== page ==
New Federal Regulations for Fracking on Public Lands in Line with but Narrower than Draft EO100™ Fracking Standards

U.S. Interior Secretary Sally Jewell, who announced the federal rule for hydraulic fracturing on federal and Indian lands on a conference call on March 20th.

Last week, the U.S. Department of Interior (DOI) issued new regulations for oil and gas operations that use hydraulic fracturing (fracking) on federal and Indian lands. The announcement came just four days after EO published its draft EO100™ for Shale Oil and Gas standards, a supplement to the foundationalEO100™ Standard, for operations that use fracking. Both announcements were significant and novel steps toward making fracking operations safer for people and the environment, but each takes a unique approach and applies to a different scope of impacts from shale development and fracking. How are they alike and how are they different? We took an initial look at the DOI’s fracking rule (which falls under the purview of its sub-agency, the Bureau of Land Management or BLM), and came up with some answers to those questions.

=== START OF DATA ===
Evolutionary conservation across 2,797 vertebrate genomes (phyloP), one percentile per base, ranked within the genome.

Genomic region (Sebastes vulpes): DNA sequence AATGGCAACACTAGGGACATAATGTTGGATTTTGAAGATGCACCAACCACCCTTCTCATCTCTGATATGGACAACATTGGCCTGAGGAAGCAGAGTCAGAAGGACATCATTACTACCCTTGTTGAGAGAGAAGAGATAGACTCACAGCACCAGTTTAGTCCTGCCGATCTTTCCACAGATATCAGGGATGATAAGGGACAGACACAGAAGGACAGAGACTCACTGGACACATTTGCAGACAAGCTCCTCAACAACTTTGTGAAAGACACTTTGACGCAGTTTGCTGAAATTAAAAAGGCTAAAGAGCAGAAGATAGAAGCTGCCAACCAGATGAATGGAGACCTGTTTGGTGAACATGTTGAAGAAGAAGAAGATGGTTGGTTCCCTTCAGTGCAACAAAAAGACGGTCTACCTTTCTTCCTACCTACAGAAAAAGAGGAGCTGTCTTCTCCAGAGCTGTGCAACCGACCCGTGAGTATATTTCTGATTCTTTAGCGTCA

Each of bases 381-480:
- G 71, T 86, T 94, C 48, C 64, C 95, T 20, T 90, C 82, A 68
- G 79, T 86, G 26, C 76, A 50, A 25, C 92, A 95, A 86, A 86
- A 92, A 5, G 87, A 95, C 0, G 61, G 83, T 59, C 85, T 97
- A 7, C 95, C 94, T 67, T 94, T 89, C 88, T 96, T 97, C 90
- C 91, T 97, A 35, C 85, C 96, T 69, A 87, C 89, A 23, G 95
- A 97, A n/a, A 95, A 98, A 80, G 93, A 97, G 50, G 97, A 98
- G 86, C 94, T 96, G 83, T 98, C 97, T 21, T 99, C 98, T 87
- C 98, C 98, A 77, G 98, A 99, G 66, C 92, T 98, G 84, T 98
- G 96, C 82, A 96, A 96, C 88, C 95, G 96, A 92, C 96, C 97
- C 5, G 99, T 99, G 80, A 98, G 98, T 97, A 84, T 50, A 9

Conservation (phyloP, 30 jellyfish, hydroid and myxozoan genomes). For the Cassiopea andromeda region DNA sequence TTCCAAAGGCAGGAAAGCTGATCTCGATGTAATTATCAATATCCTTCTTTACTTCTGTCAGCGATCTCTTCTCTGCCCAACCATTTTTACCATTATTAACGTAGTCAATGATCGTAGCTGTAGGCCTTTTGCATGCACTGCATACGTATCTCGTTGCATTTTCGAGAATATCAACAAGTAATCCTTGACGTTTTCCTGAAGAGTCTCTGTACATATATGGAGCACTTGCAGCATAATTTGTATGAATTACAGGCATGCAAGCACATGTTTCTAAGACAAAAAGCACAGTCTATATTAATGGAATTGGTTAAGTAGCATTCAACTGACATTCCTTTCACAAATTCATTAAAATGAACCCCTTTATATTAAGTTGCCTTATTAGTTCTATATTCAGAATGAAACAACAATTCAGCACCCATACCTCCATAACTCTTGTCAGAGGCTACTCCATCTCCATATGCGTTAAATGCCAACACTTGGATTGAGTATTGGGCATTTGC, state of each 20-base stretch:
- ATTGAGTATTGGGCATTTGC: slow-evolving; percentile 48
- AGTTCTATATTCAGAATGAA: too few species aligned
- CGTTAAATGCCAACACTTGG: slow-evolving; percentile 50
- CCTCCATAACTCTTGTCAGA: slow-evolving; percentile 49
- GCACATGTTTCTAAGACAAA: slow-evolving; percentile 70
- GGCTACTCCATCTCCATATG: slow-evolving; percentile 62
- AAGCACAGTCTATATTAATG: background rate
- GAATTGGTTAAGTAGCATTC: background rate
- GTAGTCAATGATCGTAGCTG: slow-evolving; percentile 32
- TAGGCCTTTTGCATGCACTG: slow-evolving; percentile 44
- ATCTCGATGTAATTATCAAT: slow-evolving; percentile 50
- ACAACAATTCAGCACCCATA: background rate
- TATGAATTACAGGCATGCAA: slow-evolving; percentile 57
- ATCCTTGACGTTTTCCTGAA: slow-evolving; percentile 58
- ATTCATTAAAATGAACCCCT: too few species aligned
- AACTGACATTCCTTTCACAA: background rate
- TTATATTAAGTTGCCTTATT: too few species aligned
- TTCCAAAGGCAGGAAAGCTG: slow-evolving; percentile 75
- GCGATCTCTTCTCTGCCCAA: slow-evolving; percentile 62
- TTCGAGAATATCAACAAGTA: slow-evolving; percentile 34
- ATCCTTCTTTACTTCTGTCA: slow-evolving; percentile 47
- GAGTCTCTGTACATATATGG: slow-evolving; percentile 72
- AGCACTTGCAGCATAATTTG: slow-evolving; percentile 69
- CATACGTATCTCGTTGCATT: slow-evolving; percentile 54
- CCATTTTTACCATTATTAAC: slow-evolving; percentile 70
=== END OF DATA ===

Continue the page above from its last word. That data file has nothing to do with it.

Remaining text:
First, it’s important to note that the BLM rule is the first time the U.S. federal government has created new regulations specifically for oil and gas operations that use fracking. Fracking and associated activities are exempt from certain federal environmental laws like the Safe Drinking Water Act, and are regulated primarily at the state level. These state regulations vary widely in their stringency and scope, so the first nationwide regulations on shale development and fracking could prove valuable in making disparate state rules more consistent. However, the new rule only applies to lands owned by the federal government and lands owned by Indian tribes. While these areas are substantial—according to the DOI, there are currently 95,000 oil and gas wells on federal land—they only account for about 10 percent of U.S. oil and gas development. The other 90 percent–about 900,000 wells–takes place on private land. The EO standards for shale development and fracking are by design broadly applicable and international. Once finalized, they will serve, in combination with EO100™ Standard, as the criteria for certifying responsibly-operated shale development sites, whether those sites are on public or private land, inside or outside of the U.S. Like the BLM rule, the EO100™ for Shale Oil and Gas is the first of its kind: a set of voluntary standards developed independently of the oil and gas industry, but with the consultation of diverse stakeholders, including industry veterans. The current EO100™ for Shale is a draft version in the second week of a 60-day public comment period, with a final version expected in July of this year; the DOI rule is the final version (the product of almost three years of public comment and revision) that goes into effect in 90 days.